Such arrogance ruins it for everyone in the end. Professionalism is called for here. Indeed, in the fruit-selling business we see a metaphor for our gradual mechanisation and the breakdown of society as, in a paradox that would make Borges blush, it becomes ever more controlled. Removed from the Garden of Paradise, then the countryside, we still knew who we were. We realised poetry had nothing to do with any one place; that the city had its own rhythm and rhyme, beauties and blues. Initially, even with the advent of our age’s most terrifying spectacle, the suburb, a cool relationship was maintained with the Garden. Indeed, poetry appeared there from time to time, too. Yet the suburbs grew and splurged, became empty dens of selfishness and paranoia, places to park one’s automobile, which of course became the only practical way of living there. The local shops that originally sprung up to breathe some degree of oxygen into the stale air were eventually choked to death by an excess of carbon monoxide and killjoy planning legislation as the cars, steadily increasing in number and size, chugged off to the hypermarket. Once there they hardly even notice the very idea of the greengrocer has become redundant. They pack, bag, scan and weigh the fruit themselves.

What, fruit has seasons? How ridiculous! I’ll eat kiwis all year long if I like. They’re delicious. Personally I like to cut the top off and eat them with a spoon.”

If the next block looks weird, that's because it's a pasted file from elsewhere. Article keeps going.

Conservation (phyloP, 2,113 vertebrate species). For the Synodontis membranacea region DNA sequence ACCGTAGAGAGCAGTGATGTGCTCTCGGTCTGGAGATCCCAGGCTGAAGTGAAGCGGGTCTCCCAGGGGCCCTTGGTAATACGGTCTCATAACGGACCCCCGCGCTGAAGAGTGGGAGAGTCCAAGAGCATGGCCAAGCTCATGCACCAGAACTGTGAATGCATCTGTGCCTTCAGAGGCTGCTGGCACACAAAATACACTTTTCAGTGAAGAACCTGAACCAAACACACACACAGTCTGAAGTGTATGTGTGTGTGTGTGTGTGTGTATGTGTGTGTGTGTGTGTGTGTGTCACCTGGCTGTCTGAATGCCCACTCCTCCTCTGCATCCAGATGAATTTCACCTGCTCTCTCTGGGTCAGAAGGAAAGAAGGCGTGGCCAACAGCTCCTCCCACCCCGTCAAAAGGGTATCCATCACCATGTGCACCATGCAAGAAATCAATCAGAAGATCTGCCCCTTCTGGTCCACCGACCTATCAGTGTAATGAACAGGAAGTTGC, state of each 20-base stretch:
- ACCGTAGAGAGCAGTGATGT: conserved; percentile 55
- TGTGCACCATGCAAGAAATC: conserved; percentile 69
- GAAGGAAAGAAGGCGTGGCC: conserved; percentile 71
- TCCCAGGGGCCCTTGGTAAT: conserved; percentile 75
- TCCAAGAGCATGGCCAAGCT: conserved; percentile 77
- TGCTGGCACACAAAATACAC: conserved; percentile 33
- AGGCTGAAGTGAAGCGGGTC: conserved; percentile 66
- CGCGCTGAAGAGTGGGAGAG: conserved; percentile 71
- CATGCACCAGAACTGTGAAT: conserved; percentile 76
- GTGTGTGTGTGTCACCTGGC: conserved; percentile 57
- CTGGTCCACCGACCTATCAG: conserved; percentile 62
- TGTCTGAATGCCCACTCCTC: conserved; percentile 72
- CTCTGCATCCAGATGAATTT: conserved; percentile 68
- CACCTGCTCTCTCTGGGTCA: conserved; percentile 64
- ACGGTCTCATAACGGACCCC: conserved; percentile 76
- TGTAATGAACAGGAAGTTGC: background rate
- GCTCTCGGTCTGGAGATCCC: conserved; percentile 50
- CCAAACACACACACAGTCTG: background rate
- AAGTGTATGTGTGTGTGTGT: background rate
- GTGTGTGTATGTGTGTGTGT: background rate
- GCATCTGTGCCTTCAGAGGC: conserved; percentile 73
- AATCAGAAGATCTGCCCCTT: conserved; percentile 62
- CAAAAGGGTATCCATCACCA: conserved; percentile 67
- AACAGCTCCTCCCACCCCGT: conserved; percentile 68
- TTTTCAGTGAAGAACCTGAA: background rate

They fail to realise that with every little sticker they apply to their plastic bags, they’re putting a price on their souls. Each step towards the cashier-less checkout is a step further into a world of exaggerated privacy, a step away from one’s fellow man, a step closer to a world of fear.

The greengrocer, in this respect, is the greatest superhero of all, the most suave, the most subtle. Understated, the aloofness he displays at times is merely a ploy to usher the appropriate atmosphere of respect into the transaction. Yet he is a superhero, and, like all such beings, he has his identifying traits. You may take his slovenly appearance, his limp, his glass eye, his ear muffs, his whorly, gnarled skin, his chewed pipe, his sun-beaten face, whichever he may bear, for his bat-suit, his spidey sense, his x-ray vision, his green hulkiness, his aquaness. This is a sage, and no doubt if you ask him, he’ll also have parsley, rosemary and thyme, too. This is a man who knows and understands the earth yet who wheels in the field of business; a man who knows the people, knows the neighbourhood, but accepts newcomers readily; a man who will give you good advice and seek to help you if for some reason he is unable to get his hands on some obscure fruit or légume you may require, like a mint plant if you’re hankering after a mojito.

Now this particular greengrocer was truly a good noodle, bonum fideum as the Romans say, for he was no taller than a suburban hedge, hardly surpassing the shrubs in the Jardin du Luxembourg, indeed. He had a gambler’s limp and that crook in the eye special to men who’ve seen too far.